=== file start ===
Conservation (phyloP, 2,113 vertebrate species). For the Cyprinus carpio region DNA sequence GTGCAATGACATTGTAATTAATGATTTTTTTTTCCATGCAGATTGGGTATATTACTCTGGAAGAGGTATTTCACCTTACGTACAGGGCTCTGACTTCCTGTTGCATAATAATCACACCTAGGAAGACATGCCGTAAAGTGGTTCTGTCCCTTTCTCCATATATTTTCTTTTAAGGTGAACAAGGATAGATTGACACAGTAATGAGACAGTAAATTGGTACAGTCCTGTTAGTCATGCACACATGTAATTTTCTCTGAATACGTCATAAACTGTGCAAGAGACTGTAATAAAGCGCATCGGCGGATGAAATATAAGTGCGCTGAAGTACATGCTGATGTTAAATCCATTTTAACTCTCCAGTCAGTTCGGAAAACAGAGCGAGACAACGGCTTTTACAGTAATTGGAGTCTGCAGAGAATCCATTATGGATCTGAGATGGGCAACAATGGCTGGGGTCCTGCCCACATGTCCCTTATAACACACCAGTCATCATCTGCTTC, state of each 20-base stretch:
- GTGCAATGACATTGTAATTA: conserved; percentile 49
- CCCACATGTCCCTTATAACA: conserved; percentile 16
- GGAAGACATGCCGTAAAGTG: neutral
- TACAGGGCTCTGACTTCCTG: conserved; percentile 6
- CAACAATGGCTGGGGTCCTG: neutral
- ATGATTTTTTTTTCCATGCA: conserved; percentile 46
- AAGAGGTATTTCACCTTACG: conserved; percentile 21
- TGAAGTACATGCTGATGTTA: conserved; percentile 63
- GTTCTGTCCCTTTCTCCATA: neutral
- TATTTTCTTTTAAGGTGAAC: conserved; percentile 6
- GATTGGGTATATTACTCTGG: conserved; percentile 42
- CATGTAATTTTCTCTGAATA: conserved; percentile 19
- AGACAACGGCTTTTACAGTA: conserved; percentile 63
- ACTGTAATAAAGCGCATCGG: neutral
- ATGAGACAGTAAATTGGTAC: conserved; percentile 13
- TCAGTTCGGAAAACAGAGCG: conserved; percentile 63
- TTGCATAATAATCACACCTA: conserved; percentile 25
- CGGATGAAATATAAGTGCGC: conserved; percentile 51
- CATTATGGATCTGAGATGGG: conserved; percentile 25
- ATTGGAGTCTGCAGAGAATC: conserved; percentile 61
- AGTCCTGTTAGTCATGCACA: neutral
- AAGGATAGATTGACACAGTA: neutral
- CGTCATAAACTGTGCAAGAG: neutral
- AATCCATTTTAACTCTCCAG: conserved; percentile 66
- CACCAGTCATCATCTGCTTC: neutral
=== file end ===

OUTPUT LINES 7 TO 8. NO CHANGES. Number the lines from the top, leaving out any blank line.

- ATGATTTTTTTTTCCATGCA: conserved; percentile 46
- AAGAGGTATTTCACCTTACG: conserved; percentile 21